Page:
In our educational series on ETFs we have explored 1) what is an ETF, 2) the anatomy of an ETF, and 3) the investment choices in ETFs. In the fourth and last segment of our series we will learn about how to construct an investment portfolio using ETFs.

As ETFs have become a viable investment option and an alternative to owning stocks, bonds and/or mutual funds, more and more investors and financial advisors are using ETFs in their portfolios.

Before you begin the process of choosing ETFs you need to know your investment profile which includes your risk assessment, investment goals, time horizon and tax situation. Once you determine your profile you can choose the strategy. Are you more suited to a buy and hold strategy, an activity managed tactical strategy or a combination on the two?

Once you choose your strategy you can select an asset allocation using ETFs that represent equities (domestic large-cap, medium/small-cap and foreigFinancial concept asset allocation word cloudn), bonds (taxable or tax-free, long or short durations), economic sectors and alternative investments. For asset allocation you can refer back to our segment on investment choices in ETFs. For most buy and hold investors the goal should be to choose several ETFs that are diversified (un-correlatedto each other). For example, an investor with a moderate profile and a long time horizon might built a portfolio using 20% SPDR S&P 500 Index (SPY), 15% Vanguard Total Stock Market (VTI), 10% iShares S&P SmallCap 600 Index (IJR), 15% iShares MSCI-EAFE (EFA), 20% iShares 20+ Year Treasury Bond (TLT) and 20% iShares Barclays 7-10 Year Treasury Bond (IEF). Of course the percentages and ETF choices will vary among different investors.

To purchase the correct percentage you multiply the total amount of your proposed investment by the percentage you want, then divide that number by the current price of the ETF at the time of purchase. For example to get a 20% position of SPY in a $200,000 portfolio you multiply $200,000 x 20% = $40,000, then divide $40,000 by the current price of SPY ($188.01 as of 09/28/2015) = 213 shares (rounded). Be sure to take into account the fees and/or commissions.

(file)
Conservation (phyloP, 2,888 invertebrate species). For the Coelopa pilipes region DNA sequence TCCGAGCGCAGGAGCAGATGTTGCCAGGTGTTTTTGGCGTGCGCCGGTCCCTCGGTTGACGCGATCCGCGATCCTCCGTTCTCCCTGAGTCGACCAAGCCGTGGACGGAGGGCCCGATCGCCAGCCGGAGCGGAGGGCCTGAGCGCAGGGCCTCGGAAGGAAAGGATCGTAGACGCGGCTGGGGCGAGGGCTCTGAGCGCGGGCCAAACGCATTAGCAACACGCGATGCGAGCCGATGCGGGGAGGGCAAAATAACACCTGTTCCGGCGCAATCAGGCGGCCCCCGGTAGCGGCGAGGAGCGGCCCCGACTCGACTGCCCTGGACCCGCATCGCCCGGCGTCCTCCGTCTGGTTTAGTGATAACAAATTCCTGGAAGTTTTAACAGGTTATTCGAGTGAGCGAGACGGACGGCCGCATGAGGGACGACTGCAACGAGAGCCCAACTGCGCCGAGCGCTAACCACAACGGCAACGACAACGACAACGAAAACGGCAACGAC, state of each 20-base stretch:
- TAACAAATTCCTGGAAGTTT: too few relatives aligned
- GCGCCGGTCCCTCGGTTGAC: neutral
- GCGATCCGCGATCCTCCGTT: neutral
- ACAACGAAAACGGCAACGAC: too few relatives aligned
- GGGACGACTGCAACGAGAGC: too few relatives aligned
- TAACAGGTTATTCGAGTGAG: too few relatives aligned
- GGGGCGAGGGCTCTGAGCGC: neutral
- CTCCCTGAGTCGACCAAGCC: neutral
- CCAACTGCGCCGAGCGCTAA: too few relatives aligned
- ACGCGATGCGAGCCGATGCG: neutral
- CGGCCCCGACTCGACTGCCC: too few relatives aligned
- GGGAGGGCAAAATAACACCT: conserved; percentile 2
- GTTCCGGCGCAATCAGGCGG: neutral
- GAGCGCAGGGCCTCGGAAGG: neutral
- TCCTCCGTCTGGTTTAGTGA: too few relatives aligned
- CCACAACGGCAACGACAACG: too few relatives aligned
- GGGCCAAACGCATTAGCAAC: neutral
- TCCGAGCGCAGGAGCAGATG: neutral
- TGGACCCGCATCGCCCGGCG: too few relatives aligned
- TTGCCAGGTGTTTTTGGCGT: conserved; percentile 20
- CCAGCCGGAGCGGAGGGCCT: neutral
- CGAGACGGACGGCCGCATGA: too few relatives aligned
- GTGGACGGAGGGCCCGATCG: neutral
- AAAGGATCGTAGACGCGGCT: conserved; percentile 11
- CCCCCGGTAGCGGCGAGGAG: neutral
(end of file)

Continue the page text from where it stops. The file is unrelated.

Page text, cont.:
If your profile equates to an actively managed or tactically managed portfolio you will need to research the universe of ETFs, have a criteria of selecting the ETFs and adopt a buy and sell discipline. If you don’t have the time for this strategy you should choose an investment advisor who specializes in managing these types of portfolios.

Although the portfolio example shown above would produce interest and dividends be sure to have sufficient cash to meet all short term needs. After you build your ETF portfolio you should review it on a regular basis to find out if the portfolio needs to be re-balanced or re-allocated.

Constructing an ETF portfolio can be simple or complex. It’s important to know the way you construct an ETF portfolio will have a major impact on future results.

We hope our series on ETFs has been helpful. If you have any questions on ETFs or would like to discuss your financial goals with a Worth Asset Management Advisor please contact us by phone or email.

Keep in mind that past performance is not indicative of future results. In addition, there may be other Exchange Traded Products that offer exposure to the sectors mentioned and each has their unique perspectives and characteristics. It is important to determine if they are appropriate for your personal portfolio.

Disclosure: Worth Asset Management is a Registered Investment Adviser with the state of Texas. Jim Clark and/or his clients may hold positions in the ETFs, mutual funds, and/or any investment asset mentioned above. The commentary does not constitute individualized investment advice. The comments and opinions offered herein are not personalized recommendations to buy, sell or hold securities.

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